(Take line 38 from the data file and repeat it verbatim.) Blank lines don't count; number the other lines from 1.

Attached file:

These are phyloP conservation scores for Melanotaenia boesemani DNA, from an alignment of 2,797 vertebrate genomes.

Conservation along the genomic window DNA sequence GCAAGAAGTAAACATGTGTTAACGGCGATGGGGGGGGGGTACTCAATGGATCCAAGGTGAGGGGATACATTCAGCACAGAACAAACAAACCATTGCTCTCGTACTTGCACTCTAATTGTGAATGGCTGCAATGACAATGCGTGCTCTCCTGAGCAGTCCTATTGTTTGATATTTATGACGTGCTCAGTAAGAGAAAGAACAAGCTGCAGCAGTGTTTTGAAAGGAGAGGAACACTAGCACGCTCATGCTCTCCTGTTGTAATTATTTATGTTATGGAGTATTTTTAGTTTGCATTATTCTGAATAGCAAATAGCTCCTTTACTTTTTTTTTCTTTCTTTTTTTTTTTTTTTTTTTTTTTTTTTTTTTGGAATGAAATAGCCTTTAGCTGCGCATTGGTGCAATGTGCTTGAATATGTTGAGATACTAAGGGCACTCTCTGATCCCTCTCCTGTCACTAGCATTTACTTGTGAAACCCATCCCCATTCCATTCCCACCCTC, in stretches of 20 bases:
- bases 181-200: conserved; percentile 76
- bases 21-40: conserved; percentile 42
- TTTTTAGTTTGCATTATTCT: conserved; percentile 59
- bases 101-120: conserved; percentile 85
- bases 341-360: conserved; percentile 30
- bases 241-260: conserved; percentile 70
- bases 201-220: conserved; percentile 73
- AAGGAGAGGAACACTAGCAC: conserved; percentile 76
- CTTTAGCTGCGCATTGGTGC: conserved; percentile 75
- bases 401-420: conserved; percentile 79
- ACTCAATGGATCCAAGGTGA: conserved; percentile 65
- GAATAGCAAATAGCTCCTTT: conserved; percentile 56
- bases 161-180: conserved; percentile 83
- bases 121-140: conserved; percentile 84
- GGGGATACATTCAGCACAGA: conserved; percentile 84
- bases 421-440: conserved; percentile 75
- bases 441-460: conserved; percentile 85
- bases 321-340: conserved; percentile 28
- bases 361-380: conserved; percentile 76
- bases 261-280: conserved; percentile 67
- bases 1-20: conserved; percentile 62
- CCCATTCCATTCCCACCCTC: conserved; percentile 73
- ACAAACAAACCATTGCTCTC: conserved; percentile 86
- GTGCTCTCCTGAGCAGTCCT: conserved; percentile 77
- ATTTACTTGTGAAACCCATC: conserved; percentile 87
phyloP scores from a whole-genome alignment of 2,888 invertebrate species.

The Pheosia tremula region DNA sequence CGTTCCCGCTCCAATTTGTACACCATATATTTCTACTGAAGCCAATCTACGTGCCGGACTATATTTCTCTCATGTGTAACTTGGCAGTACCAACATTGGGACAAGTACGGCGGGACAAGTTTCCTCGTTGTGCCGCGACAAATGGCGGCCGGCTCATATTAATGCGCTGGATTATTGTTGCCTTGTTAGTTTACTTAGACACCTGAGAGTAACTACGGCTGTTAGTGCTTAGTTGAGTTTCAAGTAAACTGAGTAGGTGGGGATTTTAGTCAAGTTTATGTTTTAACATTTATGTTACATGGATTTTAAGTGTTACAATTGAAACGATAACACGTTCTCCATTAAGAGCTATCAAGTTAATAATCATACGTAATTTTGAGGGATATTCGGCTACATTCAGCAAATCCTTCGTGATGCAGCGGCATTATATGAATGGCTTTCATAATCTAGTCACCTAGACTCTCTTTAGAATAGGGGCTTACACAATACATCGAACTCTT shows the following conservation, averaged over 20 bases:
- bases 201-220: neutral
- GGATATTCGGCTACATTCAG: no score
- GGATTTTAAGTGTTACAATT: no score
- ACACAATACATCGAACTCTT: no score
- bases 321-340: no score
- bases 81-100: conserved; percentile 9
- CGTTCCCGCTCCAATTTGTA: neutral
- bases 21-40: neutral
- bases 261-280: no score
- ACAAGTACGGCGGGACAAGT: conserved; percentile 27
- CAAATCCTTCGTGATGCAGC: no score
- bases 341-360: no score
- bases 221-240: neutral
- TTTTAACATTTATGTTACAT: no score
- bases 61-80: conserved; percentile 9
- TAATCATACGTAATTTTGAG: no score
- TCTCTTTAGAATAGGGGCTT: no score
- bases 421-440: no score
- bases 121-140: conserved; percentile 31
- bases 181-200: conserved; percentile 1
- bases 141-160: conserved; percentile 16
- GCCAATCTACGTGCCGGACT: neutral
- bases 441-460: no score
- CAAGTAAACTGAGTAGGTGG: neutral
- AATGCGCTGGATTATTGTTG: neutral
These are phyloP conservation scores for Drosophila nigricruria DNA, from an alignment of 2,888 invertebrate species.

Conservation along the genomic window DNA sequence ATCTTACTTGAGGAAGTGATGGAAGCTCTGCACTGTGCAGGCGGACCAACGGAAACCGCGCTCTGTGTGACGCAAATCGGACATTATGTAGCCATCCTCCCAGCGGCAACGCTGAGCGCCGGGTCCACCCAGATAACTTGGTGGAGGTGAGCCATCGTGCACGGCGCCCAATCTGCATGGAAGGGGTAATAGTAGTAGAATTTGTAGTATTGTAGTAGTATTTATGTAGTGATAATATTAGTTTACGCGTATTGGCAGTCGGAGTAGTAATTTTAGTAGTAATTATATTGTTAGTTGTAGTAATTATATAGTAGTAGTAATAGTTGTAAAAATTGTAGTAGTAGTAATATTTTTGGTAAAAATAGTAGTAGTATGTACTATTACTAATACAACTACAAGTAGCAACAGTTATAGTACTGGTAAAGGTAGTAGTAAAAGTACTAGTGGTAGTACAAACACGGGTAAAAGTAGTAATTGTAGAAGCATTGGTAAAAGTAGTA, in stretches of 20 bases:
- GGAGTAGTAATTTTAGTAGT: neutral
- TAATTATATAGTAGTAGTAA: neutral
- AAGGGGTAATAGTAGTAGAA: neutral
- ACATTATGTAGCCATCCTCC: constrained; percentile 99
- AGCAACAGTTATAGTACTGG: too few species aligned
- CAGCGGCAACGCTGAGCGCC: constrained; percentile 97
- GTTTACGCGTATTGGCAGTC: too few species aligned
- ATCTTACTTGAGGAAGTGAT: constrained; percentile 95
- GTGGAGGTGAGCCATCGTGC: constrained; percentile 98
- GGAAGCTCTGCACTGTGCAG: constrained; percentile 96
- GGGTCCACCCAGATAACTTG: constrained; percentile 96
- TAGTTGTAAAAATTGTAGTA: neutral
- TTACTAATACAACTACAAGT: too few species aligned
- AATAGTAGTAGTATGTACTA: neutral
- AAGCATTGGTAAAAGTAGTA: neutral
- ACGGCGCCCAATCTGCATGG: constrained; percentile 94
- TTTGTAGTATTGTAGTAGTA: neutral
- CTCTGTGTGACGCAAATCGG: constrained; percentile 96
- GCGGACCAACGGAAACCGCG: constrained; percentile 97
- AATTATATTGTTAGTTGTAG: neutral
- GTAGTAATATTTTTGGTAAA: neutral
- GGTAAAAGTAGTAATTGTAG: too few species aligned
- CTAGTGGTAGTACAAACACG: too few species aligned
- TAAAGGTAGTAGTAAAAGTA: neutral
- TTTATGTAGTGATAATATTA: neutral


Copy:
- bases 261-280: no score